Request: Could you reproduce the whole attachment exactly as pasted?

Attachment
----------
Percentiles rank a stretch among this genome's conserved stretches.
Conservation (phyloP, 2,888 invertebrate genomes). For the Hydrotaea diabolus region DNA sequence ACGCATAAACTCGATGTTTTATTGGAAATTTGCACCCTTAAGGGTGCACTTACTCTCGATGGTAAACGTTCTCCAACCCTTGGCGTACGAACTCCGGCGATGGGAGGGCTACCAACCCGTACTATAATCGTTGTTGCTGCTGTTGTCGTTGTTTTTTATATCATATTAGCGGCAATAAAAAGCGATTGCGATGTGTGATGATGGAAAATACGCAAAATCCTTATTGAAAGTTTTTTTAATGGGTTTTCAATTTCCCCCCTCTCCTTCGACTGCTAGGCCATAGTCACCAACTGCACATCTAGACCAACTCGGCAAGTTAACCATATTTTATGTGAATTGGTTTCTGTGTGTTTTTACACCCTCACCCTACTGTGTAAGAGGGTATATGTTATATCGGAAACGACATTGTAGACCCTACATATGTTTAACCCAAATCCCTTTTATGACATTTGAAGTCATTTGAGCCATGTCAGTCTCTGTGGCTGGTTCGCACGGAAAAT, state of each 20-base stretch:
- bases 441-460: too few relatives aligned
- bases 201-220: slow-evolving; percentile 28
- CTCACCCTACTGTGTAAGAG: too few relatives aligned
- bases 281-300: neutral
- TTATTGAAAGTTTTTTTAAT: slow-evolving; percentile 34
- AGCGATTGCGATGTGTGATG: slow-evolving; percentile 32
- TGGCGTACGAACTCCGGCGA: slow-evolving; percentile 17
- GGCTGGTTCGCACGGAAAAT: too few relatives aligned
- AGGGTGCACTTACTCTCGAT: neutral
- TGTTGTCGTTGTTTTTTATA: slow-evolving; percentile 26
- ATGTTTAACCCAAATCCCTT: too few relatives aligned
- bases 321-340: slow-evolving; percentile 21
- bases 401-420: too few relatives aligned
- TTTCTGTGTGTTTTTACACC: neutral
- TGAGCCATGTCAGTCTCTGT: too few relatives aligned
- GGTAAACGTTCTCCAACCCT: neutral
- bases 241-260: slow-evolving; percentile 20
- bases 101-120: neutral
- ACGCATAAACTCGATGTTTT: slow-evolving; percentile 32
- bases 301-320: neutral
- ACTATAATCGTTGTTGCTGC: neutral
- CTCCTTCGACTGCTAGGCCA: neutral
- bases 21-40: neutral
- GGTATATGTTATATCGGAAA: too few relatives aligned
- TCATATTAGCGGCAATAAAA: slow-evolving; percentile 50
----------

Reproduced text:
Percentiles rank a stretch among this genome's conserved stretches.
Conservation (phyloP, 2,888 invertebrate genomes). For the Hydrotaea diabolus region DNA sequence ACGCATAAACTCGATGTTTTATTGGAAATTTGCACCCTTAAGGGTGCACTTACTCTCGATGGTAAACGTTCTCCAACCCTTGGCGTACGAACTCCGGCGATGGGAGGGCTACCAACCCGTACTATAATCGTTGTTGCTGCTGTTGTCGTTGTTTTTTATATCATATTAGCGGCAATAAAAAGCGATTGCGATGTGTGATGATGGAAAATACGCAAAATCCTTATTGAAAGTTTTTTTAATGGGTTTTCAATTTCCCCCCTCTCCTTCGACTGCTAGGCCATAGTCACCAACTGCACATCTAGACCAACTCGGCAAGTTAACCATATTTTATGTGAATTGGTTTCTGTGTGTTTTTACACCCTCACCCTACTGTGTAAGAGGGTATATGTTATATCGGAAACGACATTGTAGACCCTACATATGTTTAACCCAAATCCCTTTTATGACATTTGAAGTCATTTGAGCCATGTCAGTCTCTGTGGCTGGTTCGCACGGAAAAT, state of each 20-base stretch:
- bases 441-460: too few relatives aligned
- bases 201-220: slow-evolving; percentile 28
- CTCACCCTACTGTGTAAGAG: too few relatives aligned
- bases 281-300: neutral
- TTATTGAAAGTTTTTTTAAT: slow-evolving; percentile 34
- AGCGATTGCGATGTGTGATG: slow-evolving; percentile 32
- TGGCGTACGAACTCCGGCGA: slow-evolving; percentile 17
- GGCTGGTTCGCACGGAAAAT: too few relatives aligned
- AGGGTGCACTTACTCTCGAT: neutral
- TGTTGTCGTTGTTTTTTATA: slow-evolving; percentile 26
- ATGTTTAACCCAAATCCCTT: too few relatives aligned
- bases 321-340: slow-evolving; percentile 21
- bases 401-420: too few relatives aligned
- TTTCTGTGTGTTTTTACACC: neutral
- TGAGCCATGTCAGTCTCTGT: too few relatives aligned
- GGTAAACGTTCTCCAACCCT: neutral
- bases 241-260: slow-evolving; percentile 20
- bases 101-120: neutral
- ACGCATAAACTCGATGTTTT: slow-evolving; percentile 32
- bases 301-320: neutral
- ACTATAATCGTTGTTGCTGC: neutral
- CTCCTTCGACTGCTAGGCCA: neutral
- bases 21-40: neutral
- GGTATATGTTATATCGGAAA: too few relatives aligned
- TCATATTAGCGGCAATAAAA: slow-evolving; percentile 50